After economist and CBS Professor Glenn Hubbard got onboard, the program grew even further, adding core courses, workshops, and a host of programs to support startups. Hubbard is now CBS dean emeritus and the Russell L. Carson Professor of Finance and Economics.
“Entrepreneurship was always a bit of a fringe activity on the side, and then Glenn came along,” says Low. “It showed that there was an institutional commitment to entrepreneurship. We had people in marketing and operations, and other parts of management—everybody wanted to get in on the act—effectively taking their skills and knowledge and research and then focusing on entrepreneurship as a phenomenon. This is not economics or psychology but the teaching of entrepreneurship by many.”
From the start, Hubbard looked to differentiate the program by infusing entrepreneurial thinking throughout the whole MBA program—in contrast to Wharton, another early adopter of entrepreneurship education that instead created a separate department to teach entrepreneurship. “I had a different mission in mind,” says Hubbard. “I really wanted entrepreneurship to be throughout the entire university. Everyone should think like an entrepreneur.”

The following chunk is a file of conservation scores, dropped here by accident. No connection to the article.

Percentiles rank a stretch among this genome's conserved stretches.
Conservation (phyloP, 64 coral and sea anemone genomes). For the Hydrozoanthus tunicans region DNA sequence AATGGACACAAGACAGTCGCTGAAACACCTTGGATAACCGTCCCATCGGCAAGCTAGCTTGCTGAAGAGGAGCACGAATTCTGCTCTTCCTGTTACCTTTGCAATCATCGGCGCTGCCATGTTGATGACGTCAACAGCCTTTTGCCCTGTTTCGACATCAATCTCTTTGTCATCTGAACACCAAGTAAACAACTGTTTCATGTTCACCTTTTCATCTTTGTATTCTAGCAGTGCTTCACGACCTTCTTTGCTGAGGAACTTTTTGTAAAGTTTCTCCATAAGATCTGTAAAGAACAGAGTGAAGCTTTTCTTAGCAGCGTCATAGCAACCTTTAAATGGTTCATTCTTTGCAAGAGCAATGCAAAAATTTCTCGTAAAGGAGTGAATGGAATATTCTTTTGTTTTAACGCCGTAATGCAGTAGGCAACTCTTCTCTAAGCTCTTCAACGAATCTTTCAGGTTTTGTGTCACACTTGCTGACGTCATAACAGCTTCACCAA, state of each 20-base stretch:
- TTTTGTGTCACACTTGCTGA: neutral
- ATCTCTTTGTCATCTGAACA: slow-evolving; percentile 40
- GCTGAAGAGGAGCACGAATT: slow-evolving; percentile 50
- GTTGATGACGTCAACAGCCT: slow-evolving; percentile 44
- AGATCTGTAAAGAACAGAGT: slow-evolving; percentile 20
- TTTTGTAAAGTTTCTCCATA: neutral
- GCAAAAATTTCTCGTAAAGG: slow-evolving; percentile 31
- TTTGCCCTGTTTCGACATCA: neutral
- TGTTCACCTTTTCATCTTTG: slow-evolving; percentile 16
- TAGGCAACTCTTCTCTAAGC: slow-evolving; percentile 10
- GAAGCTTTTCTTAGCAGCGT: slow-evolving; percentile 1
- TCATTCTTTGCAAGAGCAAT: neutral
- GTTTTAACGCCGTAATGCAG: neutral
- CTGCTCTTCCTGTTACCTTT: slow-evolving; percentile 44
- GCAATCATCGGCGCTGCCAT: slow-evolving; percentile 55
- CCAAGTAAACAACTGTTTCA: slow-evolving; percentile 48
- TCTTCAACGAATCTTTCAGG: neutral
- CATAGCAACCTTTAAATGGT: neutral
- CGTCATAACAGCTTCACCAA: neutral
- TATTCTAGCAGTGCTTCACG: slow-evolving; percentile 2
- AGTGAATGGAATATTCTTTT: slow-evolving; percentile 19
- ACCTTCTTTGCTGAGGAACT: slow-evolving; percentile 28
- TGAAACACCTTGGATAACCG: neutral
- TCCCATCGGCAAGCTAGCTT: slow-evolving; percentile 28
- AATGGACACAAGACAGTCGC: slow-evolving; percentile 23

And he believed that often, the most exciting ideas come from students at other schools on campus, such as engineers and physicians, collaborating with entrepreneurs at the business school. “The University is a great laboratory for that,” he says. He also found that not everyone who wanted to learn entrepreneurship planned to apply their knowledge as a founder. “They don’t necessarily want to start a business,” he says. “They want to work in a young company.”
Hubbard believes that one critical step in the development of entrepreneurship education at CBS was the introduction of the Lang Fund. “The Lang Fund made investments,” he says. “Those investments were never very large, but the board and judges were top-flight entrepreneurs and venture capitalists. If you were pitching, you were hearing from the best of the best.”
Hubbard, who has taught entrepreneurial finance since the early days of entrepreneurship education at CBS, says he continues to believe that students can be taught skills such as identifying opportunity and business valuation. “Every entrepreneur is a general manager, and an MBA is very relevant,” he says.